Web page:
Everyday Ethics

everydayethicsThis is part 2 of my series on ethics.  Read part 1 here, and part 3 here.

As a reminder, here are the rules of Wiccan ethics:

As my religion is a part of my everyday life, so it colors my everyday ethics.  These rules and laws do not apply solely to magick; they are facts of life, as I see it, and they apply every day.

‘An it harm none, do as thou wilt.

As I mentioned before, this is a very hard rule to put into practice.  Nobody can do it perfectly.  “Harm none” is an ideal to strive for, not a make-or-break rule for perfectionists.  It is a caution to consider all the consequences of my actions, and make sure those consequences involve no more harm than absolutely necessary.  If a planned action will cause harm, I will seek out alternatives and try to find one that causes none, or less.  Sometimes this means weighing different kinds of harm.

In parenting my children, this rule applies.  I teach my children to avoid physical conflict, to think before they speak so as not to hurt the feelings of others.  (I also teach my children never to initiate violence, but to defend themselves if they are attacked rather than passively allow greater harm to themselves.)  I do not spank my children, preferring the alternatives of incentive, discussion, and understanding whenever possible.  I do not withhold food, but I do not cook special meals for picky eaters, feeling that the possible “harm” of a hungry child is less than the “harm” of the hassle of cooking multiple meals and especially the long-term “harm” of teaching that child that all their demands can be so easily met.  I allow my kids to be free-range as much as possible, believing that the potential for harm caused by injury is far less than the harm of a insular, sedentary lifestyle without knowledge of how to deal with the world, or of how to manage risk and reward.

In managing my daily affairs, I also consider this rule.  I weigh the harm of my constant pain and how it affects my ability to function and my temper, against the harm of the chores and lessons that may go undone while I get in my exercise and meditation.  I weigh the harm of eating processed or GMO food, against the harm of having an unmanageably large grocery budget, or of spending time on homesteading instead of on self-care or homeschooling.  I weigh the harm of having less income against the harm of the stress of working outside the home.  Many of my choices are these types of either/or choices, where I would rather be able to take both paths but I just can’t.  I don’t always think of things in term of harm.  In fact, I prefer to think of the positives.  In the end, though, it comes down to maximizing the positive and minimizing the negative.

What you do comes back to you, times three.

This rule also applies just as much to everyday affairs as to magickal ones.  There are other cultural concepts that are similar.  The Golden Rule, “you reap what you sow”, karma, etc., all operate on the same general principle of return.  This is an important second leg of consideration in all actions.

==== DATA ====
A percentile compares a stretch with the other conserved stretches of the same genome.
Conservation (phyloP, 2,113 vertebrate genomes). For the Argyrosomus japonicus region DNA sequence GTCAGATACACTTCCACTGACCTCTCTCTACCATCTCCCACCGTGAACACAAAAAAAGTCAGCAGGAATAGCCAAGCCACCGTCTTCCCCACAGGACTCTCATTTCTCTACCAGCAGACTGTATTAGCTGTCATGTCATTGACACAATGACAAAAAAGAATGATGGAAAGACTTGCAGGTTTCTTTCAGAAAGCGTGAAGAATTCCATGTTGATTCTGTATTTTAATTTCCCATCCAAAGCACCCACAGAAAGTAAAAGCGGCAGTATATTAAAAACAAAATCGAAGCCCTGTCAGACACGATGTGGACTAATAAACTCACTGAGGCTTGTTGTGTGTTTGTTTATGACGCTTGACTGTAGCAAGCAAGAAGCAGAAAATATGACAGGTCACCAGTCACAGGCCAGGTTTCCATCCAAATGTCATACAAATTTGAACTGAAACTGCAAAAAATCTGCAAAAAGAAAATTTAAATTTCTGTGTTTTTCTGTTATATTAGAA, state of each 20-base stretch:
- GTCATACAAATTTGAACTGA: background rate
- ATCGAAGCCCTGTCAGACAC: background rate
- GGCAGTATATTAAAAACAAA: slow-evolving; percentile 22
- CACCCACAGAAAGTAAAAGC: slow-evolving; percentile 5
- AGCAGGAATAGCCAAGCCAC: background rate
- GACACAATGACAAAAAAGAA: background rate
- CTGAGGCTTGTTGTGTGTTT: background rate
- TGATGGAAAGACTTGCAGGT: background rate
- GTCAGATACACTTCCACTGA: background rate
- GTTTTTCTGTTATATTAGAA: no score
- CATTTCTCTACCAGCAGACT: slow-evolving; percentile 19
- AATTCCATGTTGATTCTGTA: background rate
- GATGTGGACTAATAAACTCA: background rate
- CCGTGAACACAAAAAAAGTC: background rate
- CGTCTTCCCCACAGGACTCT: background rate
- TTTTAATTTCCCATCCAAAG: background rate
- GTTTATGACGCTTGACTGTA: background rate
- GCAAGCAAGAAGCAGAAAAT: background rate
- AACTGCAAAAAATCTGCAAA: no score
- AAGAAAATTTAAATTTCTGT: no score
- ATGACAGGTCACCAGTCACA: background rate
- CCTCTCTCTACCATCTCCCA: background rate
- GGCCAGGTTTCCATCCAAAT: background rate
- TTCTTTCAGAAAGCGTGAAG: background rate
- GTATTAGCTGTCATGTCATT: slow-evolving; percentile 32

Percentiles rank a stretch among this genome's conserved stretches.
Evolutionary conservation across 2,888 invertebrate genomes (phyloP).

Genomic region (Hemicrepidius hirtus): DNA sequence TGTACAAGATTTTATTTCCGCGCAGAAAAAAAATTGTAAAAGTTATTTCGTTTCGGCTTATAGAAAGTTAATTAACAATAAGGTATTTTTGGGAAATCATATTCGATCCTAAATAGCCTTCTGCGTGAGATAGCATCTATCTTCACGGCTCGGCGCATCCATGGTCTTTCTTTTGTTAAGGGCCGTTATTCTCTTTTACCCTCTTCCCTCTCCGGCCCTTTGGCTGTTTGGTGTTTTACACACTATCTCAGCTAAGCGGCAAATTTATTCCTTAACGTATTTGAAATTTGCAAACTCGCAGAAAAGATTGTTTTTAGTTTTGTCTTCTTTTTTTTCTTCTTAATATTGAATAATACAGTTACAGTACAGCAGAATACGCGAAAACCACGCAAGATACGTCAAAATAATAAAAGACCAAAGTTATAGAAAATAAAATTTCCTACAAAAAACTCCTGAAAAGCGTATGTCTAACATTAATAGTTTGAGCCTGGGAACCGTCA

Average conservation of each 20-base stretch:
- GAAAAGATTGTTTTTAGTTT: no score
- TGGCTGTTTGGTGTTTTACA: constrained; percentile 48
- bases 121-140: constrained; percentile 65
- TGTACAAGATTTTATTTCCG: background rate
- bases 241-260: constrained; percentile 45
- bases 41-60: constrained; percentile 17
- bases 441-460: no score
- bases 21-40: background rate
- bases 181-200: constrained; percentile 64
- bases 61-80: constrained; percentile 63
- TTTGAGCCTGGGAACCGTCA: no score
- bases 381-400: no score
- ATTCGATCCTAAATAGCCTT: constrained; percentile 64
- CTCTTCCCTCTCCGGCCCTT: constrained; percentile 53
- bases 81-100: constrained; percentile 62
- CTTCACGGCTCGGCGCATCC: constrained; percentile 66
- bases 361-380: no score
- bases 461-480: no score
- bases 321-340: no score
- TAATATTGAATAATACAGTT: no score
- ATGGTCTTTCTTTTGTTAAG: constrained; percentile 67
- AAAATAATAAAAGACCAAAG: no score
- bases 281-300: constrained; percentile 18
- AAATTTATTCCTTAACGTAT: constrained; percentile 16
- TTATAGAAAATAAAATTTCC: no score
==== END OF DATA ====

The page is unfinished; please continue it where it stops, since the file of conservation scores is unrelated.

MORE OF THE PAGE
It works with children.  If I am grumpy, if I am short-tempered, if I am whiny, if I yell and complain, that is exactly what I will get back from them.  (Except I will get it times six, instead of times three.  That doesn’t seem fair…)  If I maintain an even temper, if I take care of myself so that I can take care of them, if I get my things done instead of putting them off, then that is what I will see in my children.  Having children can be a huge, obvious example of how this rule works, because they reflect the adults around them so much.  (Having an autistic mimic only magnifies the results!)

It works with life outside the home, as well, although sometimes the effects are more subtle.  If I make the effort to help others, I will be more likely to find help when I need it.  If I am friendly to others, I will find more friendliness directed to me.  If I put out negativity, it will act negatively and repel others.  Positive actions will be more likely to bring positive results; negative actions will bring negative results.  Careful driving will be more likely to get me there safely than reckless driving.  Showing up on time will encourage others to do likewise, while perpetual lateness will encourage the same.

Compulsion is black.

This is possibly the most overlooked rule when applied to daily life, but it does need to be applied.  It is wrong to force another to bend to my will.  It is hard to remember this when dealing with children, since they need more direction and learning, but it is still more important to explain and teach and lead by example than to force.  I try to avoid that kind of force.  I don’t expect my children to submit to my will, I expect them to learn to be helpful and independent.

I will not force other adults to bend to my will, either.  I will try to share knowledge when I can, I can offer advice and support, but I will not make love and friendship contingent on somebody else complying with what I believe is right behavior.  I may not agree with somebody’s life choices, but I don’t have the right to change them.  If I don’t agree with the direction a group is taking, I can try to explain my position, but then it is up to the group whether or not to make the change.  I can always leave if my disagreement is strong enough, but even if I am in charge, I cannot force the group to bend to my will.

Next up:  a still broader scope for the same ethics.

Published by solinox

I am a Wiccan priestess, a libertarian mother of triplets plus three, a wife and homeschooling mom to blind and autistic children, a fiber artist, and a Jane of All Trades, always learning and seeking to help.

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